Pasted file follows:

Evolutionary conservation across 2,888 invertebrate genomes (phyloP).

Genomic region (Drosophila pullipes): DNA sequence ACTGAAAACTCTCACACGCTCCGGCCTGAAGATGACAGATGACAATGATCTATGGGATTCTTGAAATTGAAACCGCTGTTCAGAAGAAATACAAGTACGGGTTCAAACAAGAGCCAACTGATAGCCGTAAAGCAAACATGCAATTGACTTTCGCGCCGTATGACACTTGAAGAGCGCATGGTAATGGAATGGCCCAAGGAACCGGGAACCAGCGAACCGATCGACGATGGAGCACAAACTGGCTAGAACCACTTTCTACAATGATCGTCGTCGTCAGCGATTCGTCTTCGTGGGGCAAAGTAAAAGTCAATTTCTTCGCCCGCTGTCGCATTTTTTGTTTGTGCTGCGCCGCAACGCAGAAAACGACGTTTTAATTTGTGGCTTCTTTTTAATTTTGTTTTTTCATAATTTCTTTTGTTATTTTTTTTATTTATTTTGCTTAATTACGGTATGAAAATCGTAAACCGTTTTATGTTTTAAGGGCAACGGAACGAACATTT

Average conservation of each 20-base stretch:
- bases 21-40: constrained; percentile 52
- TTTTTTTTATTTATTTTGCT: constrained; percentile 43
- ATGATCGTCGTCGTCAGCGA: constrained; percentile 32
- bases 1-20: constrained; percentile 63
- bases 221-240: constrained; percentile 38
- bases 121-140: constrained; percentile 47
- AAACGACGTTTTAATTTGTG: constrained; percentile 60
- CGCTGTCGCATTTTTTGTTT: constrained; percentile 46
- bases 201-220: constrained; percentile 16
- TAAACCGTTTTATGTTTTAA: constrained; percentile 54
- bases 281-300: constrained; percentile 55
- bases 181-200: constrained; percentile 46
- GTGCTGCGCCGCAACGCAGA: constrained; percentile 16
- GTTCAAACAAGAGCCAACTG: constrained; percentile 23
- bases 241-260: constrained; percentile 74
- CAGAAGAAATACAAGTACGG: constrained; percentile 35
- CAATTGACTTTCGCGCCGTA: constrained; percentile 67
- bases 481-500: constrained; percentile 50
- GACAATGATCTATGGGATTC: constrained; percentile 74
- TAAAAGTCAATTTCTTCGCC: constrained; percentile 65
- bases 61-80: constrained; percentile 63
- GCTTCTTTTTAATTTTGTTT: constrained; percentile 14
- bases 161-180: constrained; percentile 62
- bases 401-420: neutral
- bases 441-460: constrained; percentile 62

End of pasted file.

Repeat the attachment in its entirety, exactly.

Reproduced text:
Evolutionary conservation across 2,888 invertebrate genomes (phyloP).

Genomic region (Drosophila pullipes): DNA sequence ACTGAAAACTCTCACACGCTCCGGCCTGAAGATGACAGATGACAATGATCTATGGGATTCTTGAAATTGAAACCGCTGTTCAGAAGAAATACAAGTACGGGTTCAAACAAGAGCCAACTGATAGCCGTAAAGCAAACATGCAATTGACTTTCGCGCCGTATGACACTTGAAGAGCGCATGGTAATGGAATGGCCCAAGGAACCGGGAACCAGCGAACCGATCGACGATGGAGCACAAACTGGCTAGAACCACTTTCTACAATGATCGTCGTCGTCAGCGATTCGTCTTCGTGGGGCAAAGTAAAAGTCAATTTCTTCGCCCGCTGTCGCATTTTTTGTTTGTGCTGCGCCGCAACGCAGAAAACGACGTTTTAATTTGTGGCTTCTTTTTAATTTTGTTTTTTCATAATTTCTTTTGTTATTTTTTTTATTTATTTTGCTTAATTACGGTATGAAAATCGTAAACCGTTTTATGTTTTAAGGGCAACGGAACGAACATTT

Average conservation of each 20-base stretch:
- bases 21-40: constrained; percentile 52
- TTTTTTTTATTTATTTTGCT: constrained; percentile 43
- ATGATCGTCGTCGTCAGCGA: constrained; percentile 32
- bases 1-20: constrained; percentile 63
- bases 221-240: constrained; percentile 38
- bases 121-140: constrained; percentile 47
- AAACGACGTTTTAATTTGTG: constrained; percentile 60
- CGCTGTCGCATTTTTTGTTT: constrained; percentile 46
- bases 201-220: constrained; percentile 16
- TAAACCGTTTTATGTTTTAA: constrained; percentile 54
- bases 281-300: constrained; percentile 55
- bases 181-200: constrained; percentile 46
- GTGCTGCGCCGCAACGCAGA: constrained; percentile 16
- GTTCAAACAAGAGCCAACTG: constrained; percentile 23
- bases 241-260: constrained; percentile 74
- CAGAAGAAATACAAGTACGG: constrained; percentile 35
- CAATTGACTTTCGCGCCGTA: constrained; percentile 67
- bases 481-500: constrained; percentile 50
- GACAATGATCTATGGGATTC: constrained; percentile 74
- TAAAAGTCAATTTCTTCGCC: constrained; percentile 65
- bases 61-80: constrained; percentile 63
- GCTTCTTTTTAATTTTGTTT: constrained; percentile 14
- bases 161-180: constrained; percentile 62
- bases 401-420: neutral
- bases 441-460: constrained; percentile 62